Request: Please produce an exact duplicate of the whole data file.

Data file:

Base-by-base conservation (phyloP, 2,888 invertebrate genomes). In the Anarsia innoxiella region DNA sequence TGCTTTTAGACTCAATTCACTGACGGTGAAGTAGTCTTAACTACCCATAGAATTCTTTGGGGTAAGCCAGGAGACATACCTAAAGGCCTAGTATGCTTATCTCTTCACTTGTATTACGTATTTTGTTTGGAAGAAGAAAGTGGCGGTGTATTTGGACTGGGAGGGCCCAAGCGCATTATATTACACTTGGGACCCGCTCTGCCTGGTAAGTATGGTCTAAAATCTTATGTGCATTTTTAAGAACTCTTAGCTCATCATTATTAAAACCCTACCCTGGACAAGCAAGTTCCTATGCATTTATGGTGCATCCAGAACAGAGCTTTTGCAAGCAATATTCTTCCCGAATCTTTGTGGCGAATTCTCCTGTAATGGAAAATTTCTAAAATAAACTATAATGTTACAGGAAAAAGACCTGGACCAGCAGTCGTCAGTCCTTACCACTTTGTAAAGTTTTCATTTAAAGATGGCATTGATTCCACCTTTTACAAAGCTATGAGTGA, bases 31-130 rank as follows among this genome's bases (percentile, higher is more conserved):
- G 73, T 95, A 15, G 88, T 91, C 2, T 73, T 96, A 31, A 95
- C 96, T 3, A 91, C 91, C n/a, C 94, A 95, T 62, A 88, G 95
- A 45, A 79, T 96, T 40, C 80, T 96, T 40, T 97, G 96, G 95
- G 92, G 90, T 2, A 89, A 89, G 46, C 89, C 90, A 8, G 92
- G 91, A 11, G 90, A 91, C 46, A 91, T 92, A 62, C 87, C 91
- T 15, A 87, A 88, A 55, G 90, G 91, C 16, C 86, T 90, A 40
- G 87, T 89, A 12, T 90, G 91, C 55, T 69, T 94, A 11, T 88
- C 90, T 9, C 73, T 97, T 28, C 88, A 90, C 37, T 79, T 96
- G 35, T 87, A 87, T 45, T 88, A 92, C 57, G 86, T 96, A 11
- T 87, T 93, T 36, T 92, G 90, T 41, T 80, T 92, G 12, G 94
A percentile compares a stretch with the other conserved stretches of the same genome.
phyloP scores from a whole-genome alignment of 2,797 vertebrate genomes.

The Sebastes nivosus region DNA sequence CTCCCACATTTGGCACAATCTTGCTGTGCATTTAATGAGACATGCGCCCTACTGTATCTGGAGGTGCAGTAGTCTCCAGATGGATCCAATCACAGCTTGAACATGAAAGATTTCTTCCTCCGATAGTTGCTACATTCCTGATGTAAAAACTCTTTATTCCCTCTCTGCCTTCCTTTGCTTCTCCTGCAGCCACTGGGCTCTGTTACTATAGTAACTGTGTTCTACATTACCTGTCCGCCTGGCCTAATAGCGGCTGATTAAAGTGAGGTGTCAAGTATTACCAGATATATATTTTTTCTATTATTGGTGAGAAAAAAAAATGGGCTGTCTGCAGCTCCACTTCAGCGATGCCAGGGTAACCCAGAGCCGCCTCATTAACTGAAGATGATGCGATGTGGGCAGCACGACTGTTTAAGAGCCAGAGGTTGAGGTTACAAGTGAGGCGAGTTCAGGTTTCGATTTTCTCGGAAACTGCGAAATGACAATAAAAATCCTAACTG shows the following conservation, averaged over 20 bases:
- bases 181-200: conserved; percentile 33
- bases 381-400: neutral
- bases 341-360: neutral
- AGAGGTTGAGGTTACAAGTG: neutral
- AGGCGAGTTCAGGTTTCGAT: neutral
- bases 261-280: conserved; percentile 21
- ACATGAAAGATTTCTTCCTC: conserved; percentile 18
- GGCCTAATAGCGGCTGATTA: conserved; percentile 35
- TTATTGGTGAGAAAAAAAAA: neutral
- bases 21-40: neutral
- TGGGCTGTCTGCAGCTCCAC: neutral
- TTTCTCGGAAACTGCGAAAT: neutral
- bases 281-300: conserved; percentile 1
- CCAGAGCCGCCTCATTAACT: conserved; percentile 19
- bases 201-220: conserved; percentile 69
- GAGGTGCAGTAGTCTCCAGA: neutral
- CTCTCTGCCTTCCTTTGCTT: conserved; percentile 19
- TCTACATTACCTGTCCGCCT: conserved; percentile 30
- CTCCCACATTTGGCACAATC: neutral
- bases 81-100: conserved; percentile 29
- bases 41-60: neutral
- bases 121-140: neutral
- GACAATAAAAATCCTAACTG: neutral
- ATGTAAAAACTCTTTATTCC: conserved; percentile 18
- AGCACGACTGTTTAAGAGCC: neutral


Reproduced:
Base-by-base conservation (phyloP, 2,888 invertebrate genomes). In the Anarsia innoxiella region DNA sequence TGCTTTTAGACTCAATTCACTGACGGTGAAGTAGTCTTAACTACCCATAGAATTCTTTGGGGTAAGCCAGGAGACATACCTAAAGGCCTAGTATGCTTATCTCTTCACTTGTATTACGTATTTTGTTTGGAAGAAGAAAGTGGCGGTGTATTTGGACTGGGAGGGCCCAAGCGCATTATATTACACTTGGGACCCGCTCTGCCTGGTAAGTATGGTCTAAAATCTTATGTGCATTTTTAAGAACTCTTAGCTCATCATTATTAAAACCCTACCCTGGACAAGCAAGTTCCTATGCATTTATGGTGCATCCAGAACAGAGCTTTTGCAAGCAATATTCTTCCCGAATCTTTGTGGCGAATTCTCCTGTAATGGAAAATTTCTAAAATAAACTATAATGTTACAGGAAAAAGACCTGGACCAGCAGTCGTCAGTCCTTACCACTTTGTAAAGTTTTCATTTAAAGATGGCATTGATTCCACCTTTTACAAAGCTATGAGTGA, bases 31-130 rank as follows among this genome's bases (percentile, higher is more conserved):
- G 73, T 95, A 15, G 88, T 91, C 2, T 73, T 96, A 31, A 95
- C 96, T 3, A 91, C 91, C n/a, C 94, A 95, T 62, A 88, G 95
- A 45, A 79, T 96, T 40, C 80, T 96, T 40, T 97, G 96, G 95
- G 92, G 90, T 2, A 89, A 89, G 46, C 89, C 90, A 8, G 92
- G 91, A 11, G 90, A 91, C 46, A 91, T 92, A 62, C 87, C 91
- T 15, A 87, A 88, A 55, G 90, G 91, C 16, C 86, T 90, A 40
- G 87, T 89, A 12, T 90, G 91, C 55, T 69, T 94, A 11, T 88
- C 90, T 9, C 73, T 97, T 28, C 88, A 90, C 37, T 79, T 96
- G 35, T 87, A 87, T 45, T 88, A 92, C 57, G 86, T 96, A 11
- T 87, T 93, T 36, T 92, G 90, T 41, T 80, T 92, G 12, G 94
A percentile compares a stretch with the other conserved stretches of the same genome.
phyloP scores from a whole-genome alignment of 2,797 vertebrate genomes.

The Sebastes nivosus region DNA sequence CTCCCACATTTGGCACAATCTTGCTGTGCATTTAATGAGACATGCGCCCTACTGTATCTGGAGGTGCAGTAGTCTCCAGATGGATCCAATCACAGCTTGAACATGAAAGATTTCTTCCTCCGATAGTTGCTACATTCCTGATGTAAAAACTCTTTATTCCCTCTCTGCCTTCCTTTGCTTCTCCTGCAGCCACTGGGCTCTGTTACTATAGTAACTGTGTTCTACATTACCTGTCCGCCTGGCCTAATAGCGGCTGATTAAAGTGAGGTGTCAAGTATTACCAGATATATATTTTTTCTATTATTGGTGAGAAAAAAAAATGGGCTGTCTGCAGCTCCACTTCAGCGATGCCAGGGTAACCCAGAGCCGCCTCATTAACTGAAGATGATGCGATGTGGGCAGCACGACTGTTTAAGAGCCAGAGGTTGAGGTTACAAGTGAGGCGAGTTCAGGTTTCGATTTTCTCGGAAACTGCGAAATGACAATAAAAATCCTAACTG shows the following conservation, averaged over 20 bases:
- bases 181-200: conserved; percentile 33
- bases 381-400: neutral
- bases 341-360: neutral
- AGAGGTTGAGGTTACAAGTG: neutral
- AGGCGAGTTCAGGTTTCGAT: neutral
- bases 261-280: conserved; percentile 21
- ACATGAAAGATTTCTTCCTC: conserved; percentile 18
- GGCCTAATAGCGGCTGATTA: conserved; percentile 35
- TTATTGGTGAGAAAAAAAAA: neutral
- bases 21-40: neutral
- TGGGCTGTCTGCAGCTCCAC: neutral
- TTTCTCGGAAACTGCGAAAT: neutral
- bases 281-300: conserved; percentile 1
- CCAGAGCCGCCTCATTAACT: conserved; percentile 19
- bases 201-220: conserved; percentile 69
- GAGGTGCAGTAGTCTCCAGA: neutral
- CTCTCTGCCTTCCTTTGCTT: conserved; percentile 19
- TCTACATTACCTGTCCGCCT: conserved; percentile 30
- CTCCCACATTTGGCACAATC: neutral
- bases 81-100: conserved; percentile 29
- bases 41-60: neutral
- bases 121-140: neutral
- GACAATAAAAATCCTAACTG: neutral
- ATGTAAAAACTCTTTATTCC: conserved; percentile 18
- AGCACGACTGTTTAAGAGCC: neutral